The Maine Coon is classified as a semi-longhaired feline and is distinguished from others primarily by its size, its bone structure, overall rectangular shape, and flowing thickly luxurious double coat. The standards mentioned here is what judges at cat shows would look for when judging a Maine Coon
Having evolved in a harsh climate, this breed’s background of domesticated cat in a somewhat harsh countryside environment is mirrored in the characteristic appearance of this breed. These cats should have a sturdy and rugged appearance, with the alertness of a seasoned hunter and a coat that protects against both rain and snow.
The head should be medium sized, with the bridge of the nose being the same distance away from the ear line as the tip of the nose. Older males will usually have the appearance of jowls, or double chins of fur, hanging from the lower jaw.
The nose should the mostly square with a firm chin. The cheeks are fairly full on this breed with high cheekbones and a level bite. Acceptable eye colours for show cats of this breed are all shades of green, gold or copper. Only pure white cats may have odd or blue eyes in show cats of the Maine Coon breed.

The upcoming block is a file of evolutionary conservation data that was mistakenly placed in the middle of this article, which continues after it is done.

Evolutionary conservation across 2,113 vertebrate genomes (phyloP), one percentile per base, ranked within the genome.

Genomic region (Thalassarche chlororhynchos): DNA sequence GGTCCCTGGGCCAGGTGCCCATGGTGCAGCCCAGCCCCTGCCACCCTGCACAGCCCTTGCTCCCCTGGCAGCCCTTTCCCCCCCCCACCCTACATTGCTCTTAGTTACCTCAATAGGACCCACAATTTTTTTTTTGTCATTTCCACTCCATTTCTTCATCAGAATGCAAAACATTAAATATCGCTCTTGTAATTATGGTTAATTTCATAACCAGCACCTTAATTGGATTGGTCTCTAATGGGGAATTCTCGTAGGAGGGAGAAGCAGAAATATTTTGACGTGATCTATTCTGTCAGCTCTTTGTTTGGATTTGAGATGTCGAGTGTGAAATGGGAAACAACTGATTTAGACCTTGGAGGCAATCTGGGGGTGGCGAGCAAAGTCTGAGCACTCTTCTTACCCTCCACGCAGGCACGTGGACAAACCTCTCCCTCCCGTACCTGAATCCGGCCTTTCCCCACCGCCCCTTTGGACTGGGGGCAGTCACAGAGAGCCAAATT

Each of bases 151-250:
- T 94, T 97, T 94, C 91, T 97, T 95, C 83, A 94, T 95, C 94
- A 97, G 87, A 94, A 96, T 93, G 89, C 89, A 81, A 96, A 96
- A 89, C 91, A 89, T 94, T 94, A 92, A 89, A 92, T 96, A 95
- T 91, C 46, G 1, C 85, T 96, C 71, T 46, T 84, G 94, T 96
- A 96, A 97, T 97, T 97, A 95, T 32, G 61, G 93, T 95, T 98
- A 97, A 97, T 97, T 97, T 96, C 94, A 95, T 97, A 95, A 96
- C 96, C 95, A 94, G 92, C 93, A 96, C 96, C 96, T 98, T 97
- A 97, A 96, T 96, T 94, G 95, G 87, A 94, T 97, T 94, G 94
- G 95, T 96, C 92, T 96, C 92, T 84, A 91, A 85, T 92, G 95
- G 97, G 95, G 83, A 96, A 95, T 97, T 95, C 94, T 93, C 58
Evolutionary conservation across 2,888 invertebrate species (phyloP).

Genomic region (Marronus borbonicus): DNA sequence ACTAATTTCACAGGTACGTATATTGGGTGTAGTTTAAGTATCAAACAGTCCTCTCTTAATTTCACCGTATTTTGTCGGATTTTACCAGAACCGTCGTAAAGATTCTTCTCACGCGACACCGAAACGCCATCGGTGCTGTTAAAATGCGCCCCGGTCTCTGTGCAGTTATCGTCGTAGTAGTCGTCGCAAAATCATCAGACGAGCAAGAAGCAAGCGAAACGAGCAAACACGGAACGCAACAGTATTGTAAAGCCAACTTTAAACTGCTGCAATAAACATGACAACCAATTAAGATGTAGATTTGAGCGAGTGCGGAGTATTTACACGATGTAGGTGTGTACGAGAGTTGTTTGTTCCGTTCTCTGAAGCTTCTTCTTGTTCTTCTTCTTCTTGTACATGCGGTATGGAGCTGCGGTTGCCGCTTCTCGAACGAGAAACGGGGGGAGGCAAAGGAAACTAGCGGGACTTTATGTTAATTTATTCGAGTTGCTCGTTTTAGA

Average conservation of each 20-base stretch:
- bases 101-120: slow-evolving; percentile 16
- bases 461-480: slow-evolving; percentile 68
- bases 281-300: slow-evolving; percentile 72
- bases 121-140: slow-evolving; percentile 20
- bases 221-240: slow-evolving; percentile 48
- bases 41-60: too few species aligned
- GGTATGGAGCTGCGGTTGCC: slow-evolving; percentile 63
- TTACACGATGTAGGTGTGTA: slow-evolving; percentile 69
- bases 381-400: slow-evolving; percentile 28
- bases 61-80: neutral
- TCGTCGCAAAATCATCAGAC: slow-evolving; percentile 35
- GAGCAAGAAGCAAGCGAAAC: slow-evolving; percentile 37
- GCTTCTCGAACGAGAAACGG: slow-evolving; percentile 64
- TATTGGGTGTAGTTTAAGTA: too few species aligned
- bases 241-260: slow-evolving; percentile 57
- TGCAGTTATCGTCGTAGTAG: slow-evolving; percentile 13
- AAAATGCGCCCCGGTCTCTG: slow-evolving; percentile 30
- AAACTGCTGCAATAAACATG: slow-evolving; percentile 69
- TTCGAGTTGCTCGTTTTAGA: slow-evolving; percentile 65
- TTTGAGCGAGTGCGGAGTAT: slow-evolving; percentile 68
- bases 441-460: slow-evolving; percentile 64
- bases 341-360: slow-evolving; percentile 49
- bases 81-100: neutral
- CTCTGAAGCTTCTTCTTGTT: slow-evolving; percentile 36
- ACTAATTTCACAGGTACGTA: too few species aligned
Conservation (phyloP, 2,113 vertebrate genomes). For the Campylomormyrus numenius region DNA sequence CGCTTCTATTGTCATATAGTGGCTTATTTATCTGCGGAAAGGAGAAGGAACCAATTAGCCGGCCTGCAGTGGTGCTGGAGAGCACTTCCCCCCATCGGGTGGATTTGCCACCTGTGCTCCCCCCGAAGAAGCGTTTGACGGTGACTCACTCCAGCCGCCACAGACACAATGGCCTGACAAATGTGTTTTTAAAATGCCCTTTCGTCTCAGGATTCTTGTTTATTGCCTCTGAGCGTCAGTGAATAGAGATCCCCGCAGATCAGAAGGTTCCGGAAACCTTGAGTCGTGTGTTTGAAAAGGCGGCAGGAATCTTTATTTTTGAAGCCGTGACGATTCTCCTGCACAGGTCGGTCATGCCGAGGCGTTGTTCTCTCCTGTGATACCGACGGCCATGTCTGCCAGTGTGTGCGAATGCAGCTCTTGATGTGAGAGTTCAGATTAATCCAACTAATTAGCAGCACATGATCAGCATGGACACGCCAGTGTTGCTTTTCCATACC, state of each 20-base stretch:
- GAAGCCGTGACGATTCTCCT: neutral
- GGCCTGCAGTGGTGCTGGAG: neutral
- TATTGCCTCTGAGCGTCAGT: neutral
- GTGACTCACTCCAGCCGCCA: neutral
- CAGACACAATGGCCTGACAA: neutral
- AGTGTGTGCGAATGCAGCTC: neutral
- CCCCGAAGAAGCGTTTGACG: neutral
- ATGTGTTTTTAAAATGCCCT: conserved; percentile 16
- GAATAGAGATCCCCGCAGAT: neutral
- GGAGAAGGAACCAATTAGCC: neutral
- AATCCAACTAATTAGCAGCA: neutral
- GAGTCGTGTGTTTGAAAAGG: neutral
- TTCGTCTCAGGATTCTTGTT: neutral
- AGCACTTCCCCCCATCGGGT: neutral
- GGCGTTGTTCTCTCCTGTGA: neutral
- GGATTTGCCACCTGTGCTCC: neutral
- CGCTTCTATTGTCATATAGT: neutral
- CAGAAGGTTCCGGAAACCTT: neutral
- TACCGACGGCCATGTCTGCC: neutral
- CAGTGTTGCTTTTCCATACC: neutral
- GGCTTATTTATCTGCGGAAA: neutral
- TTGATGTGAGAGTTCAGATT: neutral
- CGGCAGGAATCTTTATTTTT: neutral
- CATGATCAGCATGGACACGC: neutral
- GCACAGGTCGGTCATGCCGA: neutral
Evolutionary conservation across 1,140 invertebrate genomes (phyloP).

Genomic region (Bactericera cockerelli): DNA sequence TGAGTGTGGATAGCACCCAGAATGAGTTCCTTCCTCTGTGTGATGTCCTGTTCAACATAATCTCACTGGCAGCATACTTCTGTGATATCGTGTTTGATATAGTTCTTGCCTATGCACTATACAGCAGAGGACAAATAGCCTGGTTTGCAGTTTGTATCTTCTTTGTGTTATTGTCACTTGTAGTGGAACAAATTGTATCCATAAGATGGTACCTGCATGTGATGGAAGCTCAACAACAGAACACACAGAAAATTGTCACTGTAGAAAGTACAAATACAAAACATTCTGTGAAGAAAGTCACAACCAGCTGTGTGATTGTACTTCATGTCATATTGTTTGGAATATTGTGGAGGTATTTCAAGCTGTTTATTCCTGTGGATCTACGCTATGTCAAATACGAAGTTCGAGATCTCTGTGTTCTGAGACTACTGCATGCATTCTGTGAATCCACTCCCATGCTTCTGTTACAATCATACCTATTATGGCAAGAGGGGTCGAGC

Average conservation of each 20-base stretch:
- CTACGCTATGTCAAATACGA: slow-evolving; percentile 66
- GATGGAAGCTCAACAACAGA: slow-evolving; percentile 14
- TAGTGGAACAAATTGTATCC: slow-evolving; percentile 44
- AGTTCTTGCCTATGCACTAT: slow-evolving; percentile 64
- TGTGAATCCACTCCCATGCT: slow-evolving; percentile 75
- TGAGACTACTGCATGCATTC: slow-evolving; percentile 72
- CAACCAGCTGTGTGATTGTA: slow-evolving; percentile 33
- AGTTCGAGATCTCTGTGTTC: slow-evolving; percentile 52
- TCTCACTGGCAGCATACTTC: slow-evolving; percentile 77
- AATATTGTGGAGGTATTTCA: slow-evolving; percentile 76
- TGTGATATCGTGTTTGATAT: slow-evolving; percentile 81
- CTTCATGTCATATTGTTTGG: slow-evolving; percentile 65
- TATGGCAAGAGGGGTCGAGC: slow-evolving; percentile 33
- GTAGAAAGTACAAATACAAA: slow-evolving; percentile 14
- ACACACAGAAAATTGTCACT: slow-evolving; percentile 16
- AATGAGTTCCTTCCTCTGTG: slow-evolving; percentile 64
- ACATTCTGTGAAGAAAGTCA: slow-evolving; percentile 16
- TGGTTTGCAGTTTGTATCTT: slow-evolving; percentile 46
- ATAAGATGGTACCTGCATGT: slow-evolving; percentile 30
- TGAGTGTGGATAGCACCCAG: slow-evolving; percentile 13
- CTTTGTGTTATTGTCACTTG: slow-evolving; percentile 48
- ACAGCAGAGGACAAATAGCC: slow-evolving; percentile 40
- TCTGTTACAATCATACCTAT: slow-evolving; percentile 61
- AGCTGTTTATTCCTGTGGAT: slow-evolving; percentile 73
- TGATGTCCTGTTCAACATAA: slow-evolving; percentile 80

The body style should be large to medium size with a solid muscular build and deep chest. The long body should be in proportion to the length of the legs, to create the characteristic rectangular appearance show judges look for. The rump should be of a square shape.
The tail should be at least the length of the back, and should be wide at the base, near the spine, tapering in thinly towards the tip. The tail fur should be flowing, but not bushy. Indeed, the whole coat should be plentiful and flowing, as opposed to being bushy. The belly fur should be full and shaggy, with the characteristic ‘breeches’ (a type of pantaloon style short trousers) on the hind legs.
There are a huge number of variations of colour and pattern for Maine Coons, ranging all the way from pure white to bi-coloured and even smokey/coloured/white. If you are considering acquiring a Maine Coon for showing purposes, it would pay you to delve more deeply into the show standards, but bear in mind that juvenile cats’ markings will probably change over the four years it takes them to reach maturity.